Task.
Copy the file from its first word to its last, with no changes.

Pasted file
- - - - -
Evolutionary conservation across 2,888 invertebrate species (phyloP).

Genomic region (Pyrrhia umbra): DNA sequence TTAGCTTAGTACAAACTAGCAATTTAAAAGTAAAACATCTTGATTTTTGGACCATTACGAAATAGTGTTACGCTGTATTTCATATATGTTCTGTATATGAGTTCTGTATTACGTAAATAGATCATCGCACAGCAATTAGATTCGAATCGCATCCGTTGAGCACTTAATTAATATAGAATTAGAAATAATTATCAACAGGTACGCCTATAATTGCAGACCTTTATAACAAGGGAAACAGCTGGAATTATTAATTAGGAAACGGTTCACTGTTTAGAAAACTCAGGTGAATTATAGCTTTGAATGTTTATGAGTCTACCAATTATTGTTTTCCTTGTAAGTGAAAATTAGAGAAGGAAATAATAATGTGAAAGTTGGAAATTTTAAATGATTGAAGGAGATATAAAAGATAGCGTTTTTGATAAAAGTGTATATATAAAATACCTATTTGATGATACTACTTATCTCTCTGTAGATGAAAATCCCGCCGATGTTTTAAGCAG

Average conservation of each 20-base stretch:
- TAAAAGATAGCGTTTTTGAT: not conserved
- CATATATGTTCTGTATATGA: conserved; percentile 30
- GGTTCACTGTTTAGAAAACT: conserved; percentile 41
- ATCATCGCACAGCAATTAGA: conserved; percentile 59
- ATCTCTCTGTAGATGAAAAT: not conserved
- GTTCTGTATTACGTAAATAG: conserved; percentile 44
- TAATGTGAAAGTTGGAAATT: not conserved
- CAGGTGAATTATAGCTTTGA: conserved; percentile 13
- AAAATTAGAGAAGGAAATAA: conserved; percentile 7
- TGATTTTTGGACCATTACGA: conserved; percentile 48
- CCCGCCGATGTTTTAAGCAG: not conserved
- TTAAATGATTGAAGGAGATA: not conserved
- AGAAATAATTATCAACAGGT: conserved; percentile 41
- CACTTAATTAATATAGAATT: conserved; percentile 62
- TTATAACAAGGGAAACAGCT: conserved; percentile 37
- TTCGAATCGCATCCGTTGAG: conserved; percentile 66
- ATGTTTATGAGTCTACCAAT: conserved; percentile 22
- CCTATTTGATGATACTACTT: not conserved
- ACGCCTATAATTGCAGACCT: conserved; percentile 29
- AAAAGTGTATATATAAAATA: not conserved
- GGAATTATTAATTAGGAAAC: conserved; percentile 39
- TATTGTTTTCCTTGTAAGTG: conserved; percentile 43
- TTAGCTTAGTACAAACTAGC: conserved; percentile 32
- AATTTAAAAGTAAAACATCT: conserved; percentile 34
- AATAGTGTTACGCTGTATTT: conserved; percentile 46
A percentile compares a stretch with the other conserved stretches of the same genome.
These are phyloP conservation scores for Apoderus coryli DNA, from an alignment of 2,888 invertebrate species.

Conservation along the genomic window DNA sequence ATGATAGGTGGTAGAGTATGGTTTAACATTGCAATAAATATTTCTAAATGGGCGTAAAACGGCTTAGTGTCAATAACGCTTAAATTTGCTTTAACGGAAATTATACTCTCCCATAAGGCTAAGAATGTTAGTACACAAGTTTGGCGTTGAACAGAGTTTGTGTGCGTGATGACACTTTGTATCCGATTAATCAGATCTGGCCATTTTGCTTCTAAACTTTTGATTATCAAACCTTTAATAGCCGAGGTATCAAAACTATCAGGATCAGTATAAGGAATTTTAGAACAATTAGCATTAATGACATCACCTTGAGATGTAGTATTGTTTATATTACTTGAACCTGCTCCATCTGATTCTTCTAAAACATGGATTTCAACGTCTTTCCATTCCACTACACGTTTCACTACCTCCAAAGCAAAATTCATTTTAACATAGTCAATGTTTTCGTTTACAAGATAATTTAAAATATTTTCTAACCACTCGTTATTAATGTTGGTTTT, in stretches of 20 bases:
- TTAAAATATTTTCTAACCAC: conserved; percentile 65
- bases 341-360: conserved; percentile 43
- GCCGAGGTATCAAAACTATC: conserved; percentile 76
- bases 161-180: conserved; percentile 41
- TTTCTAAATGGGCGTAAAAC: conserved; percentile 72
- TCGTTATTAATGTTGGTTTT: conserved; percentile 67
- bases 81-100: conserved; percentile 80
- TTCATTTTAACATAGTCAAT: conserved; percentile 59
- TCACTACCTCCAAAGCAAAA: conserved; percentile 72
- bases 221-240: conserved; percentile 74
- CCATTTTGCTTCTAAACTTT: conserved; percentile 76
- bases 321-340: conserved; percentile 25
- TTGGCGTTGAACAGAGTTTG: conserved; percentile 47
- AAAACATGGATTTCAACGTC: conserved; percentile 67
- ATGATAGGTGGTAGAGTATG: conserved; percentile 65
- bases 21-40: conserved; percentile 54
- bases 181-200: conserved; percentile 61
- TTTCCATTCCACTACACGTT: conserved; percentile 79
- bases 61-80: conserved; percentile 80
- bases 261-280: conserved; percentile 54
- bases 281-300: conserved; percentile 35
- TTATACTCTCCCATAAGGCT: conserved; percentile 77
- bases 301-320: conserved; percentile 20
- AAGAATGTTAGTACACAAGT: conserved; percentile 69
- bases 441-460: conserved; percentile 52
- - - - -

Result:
Evolutionary conservation across 2,888 invertebrate species (phyloP).

Genomic region (Pyrrhia umbra): DNA sequence TTAGCTTAGTACAAACTAGCAATTTAAAAGTAAAACATCTTGATTTTTGGACCATTACGAAATAGTGTTACGCTGTATTTCATATATGTTCTGTATATGAGTTCTGTATTACGTAAATAGATCATCGCACAGCAATTAGATTCGAATCGCATCCGTTGAGCACTTAATTAATATAGAATTAGAAATAATTATCAACAGGTACGCCTATAATTGCAGACCTTTATAACAAGGGAAACAGCTGGAATTATTAATTAGGAAACGGTTCACTGTTTAGAAAACTCAGGTGAATTATAGCTTTGAATGTTTATGAGTCTACCAATTATTGTTTTCCTTGTAAGTGAAAATTAGAGAAGGAAATAATAATGTGAAAGTTGGAAATTTTAAATGATTGAAGGAGATATAAAAGATAGCGTTTTTGATAAAAGTGTATATATAAAATACCTATTTGATGATACTACTTATCTCTCTGTAGATGAAAATCCCGCCGATGTTTTAAGCAG

Average conservation of each 20-base stretch:
- TAAAAGATAGCGTTTTTGAT: not conserved
- CATATATGTTCTGTATATGA: conserved; percentile 30
- GGTTCACTGTTTAGAAAACT: conserved; percentile 41
- ATCATCGCACAGCAATTAGA: conserved; percentile 59
- ATCTCTCTGTAGATGAAAAT: not conserved
- GTTCTGTATTACGTAAATAG: conserved; percentile 44
- TAATGTGAAAGTTGGAAATT: not conserved
- CAGGTGAATTATAGCTTTGA: conserved; percentile 13
- AAAATTAGAGAAGGAAATAA: conserved; percentile 7
- TGATTTTTGGACCATTACGA: conserved; percentile 48
- CCCGCCGATGTTTTAAGCAG: not conserved
- TTAAATGATTGAAGGAGATA: not conserved
- AGAAATAATTATCAACAGGT: conserved; percentile 41
- CACTTAATTAATATAGAATT: conserved; percentile 62
- TTATAACAAGGGAAACAGCT: conserved; percentile 37
- TTCGAATCGCATCCGTTGAG: conserved; percentile 66
- ATGTTTATGAGTCTACCAAT: conserved; percentile 22
- CCTATTTGATGATACTACTT: not conserved
- ACGCCTATAATTGCAGACCT: conserved; percentile 29
- AAAAGTGTATATATAAAATA: not conserved
- GGAATTATTAATTAGGAAAC: conserved; percentile 39
- TATTGTTTTCCTTGTAAGTG: conserved; percentile 43
- TTAGCTTAGTACAAACTAGC: conserved; percentile 32
- AATTTAAAAGTAAAACATCT: conserved; percentile 34
- AATAGTGTTACGCTGTATTT: conserved; percentile 46
A percentile compares a stretch with the other conserved stretches of the same genome.
These are phyloP conservation scores for Apoderus coryli DNA, from an alignment of 2,888 invertebrate species.

Conservation along the genomic window DNA sequence ATGATAGGTGGTAGAGTATGGTTTAACATTGCAATAAATATTTCTAAATGGGCGTAAAACGGCTTAGTGTCAATAACGCTTAAATTTGCTTTAACGGAAATTATACTCTCCCATAAGGCTAAGAATGTTAGTACACAAGTTTGGCGTTGAACAGAGTTTGTGTGCGTGATGACACTTTGTATCCGATTAATCAGATCTGGCCATTTTGCTTCTAAACTTTTGATTATCAAACCTTTAATAGCCGAGGTATCAAAACTATCAGGATCAGTATAAGGAATTTTAGAACAATTAGCATTAATGACATCACCTTGAGATGTAGTATTGTTTATATTACTTGAACCTGCTCCATCTGATTCTTCTAAAACATGGATTTCAACGTCTTTCCATTCCACTACACGTTTCACTACCTCCAAAGCAAAATTCATTTTAACATAGTCAATGTTTTCGTTTACAAGATAATTTAAAATATTTTCTAACCACTCGTTATTAATGTTGGTTTT, in stretches of 20 bases:
- TTAAAATATTTTCTAACCAC: conserved; percentile 65
- bases 341-360: conserved; percentile 43
- GCCGAGGTATCAAAACTATC: conserved; percentile 76
- bases 161-180: conserved; percentile 41
- TTTCTAAATGGGCGTAAAAC: conserved; percentile 72
- TCGTTATTAATGTTGGTTTT: conserved; percentile 67
- bases 81-100: conserved; percentile 80
- TTCATTTTAACATAGTCAAT: conserved; percentile 59
- TCACTACCTCCAAAGCAAAA: conserved; percentile 72
- bases 221-240: conserved; percentile 74
- CCATTTTGCTTCTAAACTTT: conserved; percentile 76
- bases 321-340: conserved; percentile 25
- TTGGCGTTGAACAGAGTTTG: conserved; percentile 47
- AAAACATGGATTTCAACGTC: conserved; percentile 67
- ATGATAGGTGGTAGAGTATG: conserved; percentile 65
- bases 21-40: conserved; percentile 54
- bases 181-200: conserved; percentile 61
- TTTCCATTCCACTACACGTT: conserved; percentile 79
- bases 61-80: conserved; percentile 80
- bases 261-280: conserved; percentile 54
- bases 281-300: conserved; percentile 35
- TTATACTCTCCCATAAGGCT: conserved; percentile 77
- bases 301-320: conserved; percentile 20
- AAGAATGTTAGTACACAAGT: conserved; percentile 69
- bases 441-460: conserved; percentile 52